Lasting Therapeutic Responses

"We can take full advantage of the unique pharmacology of SN22 and make possible rapid tumor regression and lasting therapeutic responses in models of newly diagnosed and relapsed, MYCN-amplified neuroblastoma."

Less than half of patients with high-risk neuroblastoma, a cancer that starts in early nerve cells, survive despite aggressive therapy. While some tumors are inherently treatment resistant, some tumor cells acquire drug resistance after intensive treatment when mutations cause dysfunction in tumor-suppressing genes. In 2022, a team of Children’s Hospital of Philadelphia cancer researchers showed that linking a tumor-killing prodrug to a macromolecular carrier of the Poloxamer family could improve retention of the drug in treatment-resistant neuroblastoma tumors.

Describing their work in The Federation of American Societies for Experimental Biology Journal, the researchers demonstrated that the treatment led to rapid tumor regression and lasting therapeutic responses in preclinical models.

To understand how the refined treatment works, it helps to first understand prodrugs. Prodrugs are medications that are inactive until converted by the body into a pharmacologically active drug. A CHOP team led by Michael Chorny, PhD, Garrett Brodeur, MD, and Ivan Alferiev, PhD, developed a prodrug that converts to the active drug SN22, which belongs to a family of compounds known to destroy rapidly dividing cells and thus tumors.

In the latest study, the researchers refined the drug in a way they predicted would allow SN22 to circulate in the blood longer, enhance its uptake by cancer cells, and extend its therapeutic exposure time in the tumor.

“Our results demonstrate that by adjusting the polymeric carrier in our prodrug, we can take full advantage of the unique pharmacology of SN22 and make possible rapid tumor regression and lasting therapeutic responses in models of newly diagnosed and relapsed, MYCN-amplified neuroblastoma,” Dr. Chorny said. “The ability of Poloxamer-linked SN22 to markedly extend survival and to overcome mechanisms governing drug resistance at different phases of refractory disease is an important step toward addressing the urgent need for more robust therapeutic strategies effective against high-risk tumors.”

Collaborative Sequencing Project

"This project will address the significant unmet needs of children with brain tumors through the generation and integrative analysis of genomic data."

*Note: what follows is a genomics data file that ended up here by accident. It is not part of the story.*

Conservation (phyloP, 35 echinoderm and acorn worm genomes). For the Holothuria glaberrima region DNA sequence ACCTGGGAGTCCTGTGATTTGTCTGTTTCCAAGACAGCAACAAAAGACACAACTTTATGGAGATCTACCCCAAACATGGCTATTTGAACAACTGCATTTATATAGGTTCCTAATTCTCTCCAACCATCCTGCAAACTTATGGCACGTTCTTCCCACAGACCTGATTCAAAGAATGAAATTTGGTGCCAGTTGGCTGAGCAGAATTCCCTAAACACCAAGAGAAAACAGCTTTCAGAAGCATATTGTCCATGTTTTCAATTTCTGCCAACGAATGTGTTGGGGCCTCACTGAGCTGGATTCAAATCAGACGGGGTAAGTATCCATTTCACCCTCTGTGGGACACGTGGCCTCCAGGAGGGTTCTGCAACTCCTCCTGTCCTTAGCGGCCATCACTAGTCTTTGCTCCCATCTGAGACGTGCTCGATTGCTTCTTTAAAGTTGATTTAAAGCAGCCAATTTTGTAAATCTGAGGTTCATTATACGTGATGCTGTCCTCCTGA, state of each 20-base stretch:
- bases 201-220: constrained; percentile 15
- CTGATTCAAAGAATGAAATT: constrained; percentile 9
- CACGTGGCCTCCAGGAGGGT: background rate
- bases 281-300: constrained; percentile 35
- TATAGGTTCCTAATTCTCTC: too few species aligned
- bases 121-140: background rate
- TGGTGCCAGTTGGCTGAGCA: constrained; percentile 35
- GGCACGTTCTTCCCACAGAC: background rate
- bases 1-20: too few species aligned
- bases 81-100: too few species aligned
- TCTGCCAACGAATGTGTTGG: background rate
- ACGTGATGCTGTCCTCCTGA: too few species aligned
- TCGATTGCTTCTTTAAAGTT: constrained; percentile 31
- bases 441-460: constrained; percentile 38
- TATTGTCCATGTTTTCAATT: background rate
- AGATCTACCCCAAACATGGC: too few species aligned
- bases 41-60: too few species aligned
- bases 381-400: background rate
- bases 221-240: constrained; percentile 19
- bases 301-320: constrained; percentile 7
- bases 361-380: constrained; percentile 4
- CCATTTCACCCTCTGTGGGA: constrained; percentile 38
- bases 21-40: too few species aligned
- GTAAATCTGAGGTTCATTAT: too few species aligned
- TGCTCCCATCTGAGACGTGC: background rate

Researchers in the Center for Data-Driven Discovery in Biomedicine (D3b) at Children’s Hospital of Philadelphia kickstarted a collaborative whole genome sequencing project in 2022 to improve therapies for children with several types of pediatric brain tumors. While rare, pediatric brain tumors have remained largely incurable and account for a disproportionate amount of life lost compared to adult cancers.

Led by Adam Resnick, PhD, co-director of D3b and scientific co-chair of the Children’s Brain Tumor Network (CBTN), the research team began to collect and prepare over 4,500 samples donated by patients and their families at CBTN member institutions, including patient-derived tumors, normal tissue, and child-parent trios. Once these samples have been sequenced by the Broad Institute of the Massachusetts Institute of Technology and Harvard University, D3b will identify incomplete, incorrect, inaccurate, or irrelevant parts of the data and then replace, modify, or delete any unusable data. The data will then be ready for scientists and clinicians from around the world to synthesize and analyze.

The CBTN dataset will be widely available to the entire research community as part of the NIH Common Fund’s Gabriella Miller Kids First Pediatric Research Program, whose goal is to understand the genetic causes and links between childhood cancer and structural birth defects. The project positions CBTN, whose operations center is housed at D3b, for new global research collaborations, thus bolstering researchers’ efforts to accelerate cures. The big data set also empowers cross-disease discovery.

“While consortia-based initiatives by CBTN have advanced the molecular knowledge base of pediatric brain tumors,” Dr. Resnick said, “deeply phenotyped cohorts with parental germline as well as tumor sequencing remain lacking, with pediatric brain tumors lagging behind most other childhood cancers in available NIH-sponsored datasets. This project will address the significant unmet needs of children with brain tumors through the generation and integrative analysis of genomic data. We’ll uncover new insights for a broad scope of individual brain tumor diagnoses including trio-based cohorts of longitudinally followed patients with deep clinical and phenotypic characterization.”